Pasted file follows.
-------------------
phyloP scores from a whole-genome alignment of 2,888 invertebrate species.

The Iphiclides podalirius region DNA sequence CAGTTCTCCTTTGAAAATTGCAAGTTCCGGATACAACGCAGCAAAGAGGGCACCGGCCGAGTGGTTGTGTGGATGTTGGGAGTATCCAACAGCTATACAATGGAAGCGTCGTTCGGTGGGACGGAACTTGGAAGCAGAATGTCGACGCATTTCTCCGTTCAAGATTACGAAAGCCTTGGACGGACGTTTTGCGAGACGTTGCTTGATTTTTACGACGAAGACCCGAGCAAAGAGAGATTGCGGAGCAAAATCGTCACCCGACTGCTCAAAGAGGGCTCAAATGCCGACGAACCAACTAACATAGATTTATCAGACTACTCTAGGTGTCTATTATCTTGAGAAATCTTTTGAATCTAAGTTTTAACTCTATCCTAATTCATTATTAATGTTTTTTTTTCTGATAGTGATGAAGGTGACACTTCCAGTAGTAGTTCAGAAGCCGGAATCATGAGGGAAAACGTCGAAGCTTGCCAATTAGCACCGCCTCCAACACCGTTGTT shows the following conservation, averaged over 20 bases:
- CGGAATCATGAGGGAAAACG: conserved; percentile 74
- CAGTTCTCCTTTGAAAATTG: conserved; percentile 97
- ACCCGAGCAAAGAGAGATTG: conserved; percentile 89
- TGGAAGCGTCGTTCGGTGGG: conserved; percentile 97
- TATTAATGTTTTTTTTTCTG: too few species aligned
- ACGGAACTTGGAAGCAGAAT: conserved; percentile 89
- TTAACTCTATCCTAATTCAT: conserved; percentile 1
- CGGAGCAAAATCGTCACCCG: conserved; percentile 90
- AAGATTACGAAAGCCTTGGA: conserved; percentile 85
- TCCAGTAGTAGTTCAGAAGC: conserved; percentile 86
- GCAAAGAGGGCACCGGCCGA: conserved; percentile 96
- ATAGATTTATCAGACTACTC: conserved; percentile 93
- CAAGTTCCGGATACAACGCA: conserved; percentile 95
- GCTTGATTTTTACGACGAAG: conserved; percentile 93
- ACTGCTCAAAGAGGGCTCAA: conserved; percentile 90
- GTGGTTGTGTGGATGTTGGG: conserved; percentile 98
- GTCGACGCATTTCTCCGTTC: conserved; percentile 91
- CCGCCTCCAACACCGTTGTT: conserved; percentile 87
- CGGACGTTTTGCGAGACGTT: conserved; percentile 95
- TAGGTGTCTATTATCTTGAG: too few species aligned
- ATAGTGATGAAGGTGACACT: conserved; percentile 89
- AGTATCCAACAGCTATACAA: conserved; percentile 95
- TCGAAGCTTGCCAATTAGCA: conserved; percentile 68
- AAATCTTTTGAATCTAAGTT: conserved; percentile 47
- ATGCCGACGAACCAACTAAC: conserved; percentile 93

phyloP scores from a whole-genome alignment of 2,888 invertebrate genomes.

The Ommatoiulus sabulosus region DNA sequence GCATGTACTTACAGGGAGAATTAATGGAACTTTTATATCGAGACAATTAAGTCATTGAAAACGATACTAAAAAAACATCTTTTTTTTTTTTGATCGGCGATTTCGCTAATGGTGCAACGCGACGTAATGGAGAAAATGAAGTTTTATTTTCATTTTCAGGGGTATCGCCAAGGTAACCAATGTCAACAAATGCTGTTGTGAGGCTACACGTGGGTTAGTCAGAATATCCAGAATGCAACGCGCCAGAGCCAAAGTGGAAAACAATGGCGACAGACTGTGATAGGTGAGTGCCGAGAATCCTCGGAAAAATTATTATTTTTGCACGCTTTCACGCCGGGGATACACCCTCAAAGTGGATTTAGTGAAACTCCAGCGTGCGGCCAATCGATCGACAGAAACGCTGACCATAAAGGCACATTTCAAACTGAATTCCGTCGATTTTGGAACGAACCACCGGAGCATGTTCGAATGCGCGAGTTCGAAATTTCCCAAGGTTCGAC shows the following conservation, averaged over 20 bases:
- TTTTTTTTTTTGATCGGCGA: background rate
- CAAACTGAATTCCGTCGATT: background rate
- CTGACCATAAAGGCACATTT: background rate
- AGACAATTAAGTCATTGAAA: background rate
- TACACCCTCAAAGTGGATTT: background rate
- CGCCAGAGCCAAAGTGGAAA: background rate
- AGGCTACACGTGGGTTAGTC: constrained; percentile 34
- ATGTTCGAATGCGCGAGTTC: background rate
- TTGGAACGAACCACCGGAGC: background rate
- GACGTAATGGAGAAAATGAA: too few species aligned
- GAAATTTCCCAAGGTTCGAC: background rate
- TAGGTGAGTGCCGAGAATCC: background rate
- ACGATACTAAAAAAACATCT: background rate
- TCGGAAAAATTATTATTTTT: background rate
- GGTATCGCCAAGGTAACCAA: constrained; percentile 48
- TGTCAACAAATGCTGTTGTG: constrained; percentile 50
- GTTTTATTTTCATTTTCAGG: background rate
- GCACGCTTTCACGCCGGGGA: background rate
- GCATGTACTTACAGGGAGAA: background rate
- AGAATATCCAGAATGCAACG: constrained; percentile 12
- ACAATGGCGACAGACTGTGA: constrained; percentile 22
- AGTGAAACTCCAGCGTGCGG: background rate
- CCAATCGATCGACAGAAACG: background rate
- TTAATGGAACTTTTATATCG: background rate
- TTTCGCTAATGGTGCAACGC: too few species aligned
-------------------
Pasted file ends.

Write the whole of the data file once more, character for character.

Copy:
phyloP scores from a whole-genome alignment of 2,888 invertebrate species.

The Iphiclides podalirius region DNA sequence CAGTTCTCCTTTGAAAATTGCAAGTTCCGGATACAACGCAGCAAAGAGGGCACCGGCCGAGTGGTTGTGTGGATGTTGGGAGTATCCAACAGCTATACAATGGAAGCGTCGTTCGGTGGGACGGAACTTGGAAGCAGAATGTCGACGCATTTCTCCGTTCAAGATTACGAAAGCCTTGGACGGACGTTTTGCGAGACGTTGCTTGATTTTTACGACGAAGACCCGAGCAAAGAGAGATTGCGGAGCAAAATCGTCACCCGACTGCTCAAAGAGGGCTCAAATGCCGACGAACCAACTAACATAGATTTATCAGACTACTCTAGGTGTCTATTATCTTGAGAAATCTTTTGAATCTAAGTTTTAACTCTATCCTAATTCATTATTAATGTTTTTTTTTCTGATAGTGATGAAGGTGACACTTCCAGTAGTAGTTCAGAAGCCGGAATCATGAGGGAAAACGTCGAAGCTTGCCAATTAGCACCGCCTCCAACACCGTTGTT shows the following conservation, averaged over 20 bases:
- CGGAATCATGAGGGAAAACG: conserved; percentile 74
- CAGTTCTCCTTTGAAAATTG: conserved; percentile 97
- ACCCGAGCAAAGAGAGATTG: conserved; percentile 89
- TGGAAGCGTCGTTCGGTGGG: conserved; percentile 97
- TATTAATGTTTTTTTTTCTG: too few species aligned
- ACGGAACTTGGAAGCAGAAT: conserved; percentile 89
- TTAACTCTATCCTAATTCAT: conserved; percentile 1
- CGGAGCAAAATCGTCACCCG: conserved; percentile 90
- AAGATTACGAAAGCCTTGGA: conserved; percentile 85
- TCCAGTAGTAGTTCAGAAGC: conserved; percentile 86
- GCAAAGAGGGCACCGGCCGA: conserved; percentile 96
- ATAGATTTATCAGACTACTC: conserved; percentile 93
- CAAGTTCCGGATACAACGCA: conserved; percentile 95
- GCTTGATTTTTACGACGAAG: conserved; percentile 93
- ACTGCTCAAAGAGGGCTCAA: conserved; percentile 90
- GTGGTTGTGTGGATGTTGGG: conserved; percentile 98
- GTCGACGCATTTCTCCGTTC: conserved; percentile 91
- CCGCCTCCAACACCGTTGTT: conserved; percentile 87
- CGGACGTTTTGCGAGACGTT: conserved; percentile 95
- TAGGTGTCTATTATCTTGAG: too few species aligned
- ATAGTGATGAAGGTGACACT: conserved; percentile 89
- AGTATCCAACAGCTATACAA: conserved; percentile 95
- TCGAAGCTTGCCAATTAGCA: conserved; percentile 68
- AAATCTTTTGAATCTAAGTT: conserved; percentile 47
- ATGCCGACGAACCAACTAAC: conserved; percentile 93

phyloP scores from a whole-genome alignment of 2,888 invertebrate genomes.

The Ommatoiulus sabulosus region DNA sequence GCATGTACTTACAGGGAGAATTAATGGAACTTTTATATCGAGACAATTAAGTCATTGAAAACGATACTAAAAAAACATCTTTTTTTTTTTTGATCGGCGATTTCGCTAATGGTGCAACGCGACGTAATGGAGAAAATGAAGTTTTATTTTCATTTTCAGGGGTATCGCCAAGGTAACCAATGTCAACAAATGCTGTTGTGAGGCTACACGTGGGTTAGTCAGAATATCCAGAATGCAACGCGCCAGAGCCAAAGTGGAAAACAATGGCGACAGACTGTGATAGGTGAGTGCCGAGAATCCTCGGAAAAATTATTATTTTTGCACGCTTTCACGCCGGGGATACACCCTCAAAGTGGATTTAGTGAAACTCCAGCGTGCGGCCAATCGATCGACAGAAACGCTGACCATAAAGGCACATTTCAAACTGAATTCCGTCGATTTTGGAACGAACCACCGGAGCATGTTCGAATGCGCGAGTTCGAAATTTCCCAAGGTTCGAC shows the following conservation, averaged over 20 bases:
- TTTTTTTTTTTGATCGGCGA: background rate
- CAAACTGAATTCCGTCGATT: background rate
- CTGACCATAAAGGCACATTT: background rate
- AGACAATTAAGTCATTGAAA: background rate
- TACACCCTCAAAGTGGATTT: background rate
- CGCCAGAGCCAAAGTGGAAA: background rate
- AGGCTACACGTGGGTTAGTC: constrained; percentile 34
- ATGTTCGAATGCGCGAGTTC: background rate
- TTGGAACGAACCACCGGAGC: background rate
- GACGTAATGGAGAAAATGAA: too few species aligned
- GAAATTTCCCAAGGTTCGAC: background rate
- TAGGTGAGTGCCGAGAATCC: background rate
- ACGATACTAAAAAAACATCT: background rate
- TCGGAAAAATTATTATTTTT: background rate
- GGTATCGCCAAGGTAACCAA: constrained; percentile 48
- TGTCAACAAATGCTGTTGTG: constrained; percentile 50
- GTTTTATTTTCATTTTCAGG: background rate
- GCACGCTTTCACGCCGGGGA: background rate
- GCATGTACTTACAGGGAGAA: background rate
- AGAATATCCAGAATGCAACG: constrained; percentile 12
- ACAATGGCGACAGACTGTGA: constrained; percentile 22
- AGTGAAACTCCAGCGTGCGG: background rate
- CCAATCGATCGACAGAAACG: background rate
- TTAATGGAACTTTTATATCG: background rate
- TTTCGCTAATGGTGCAACGC: too few species aligned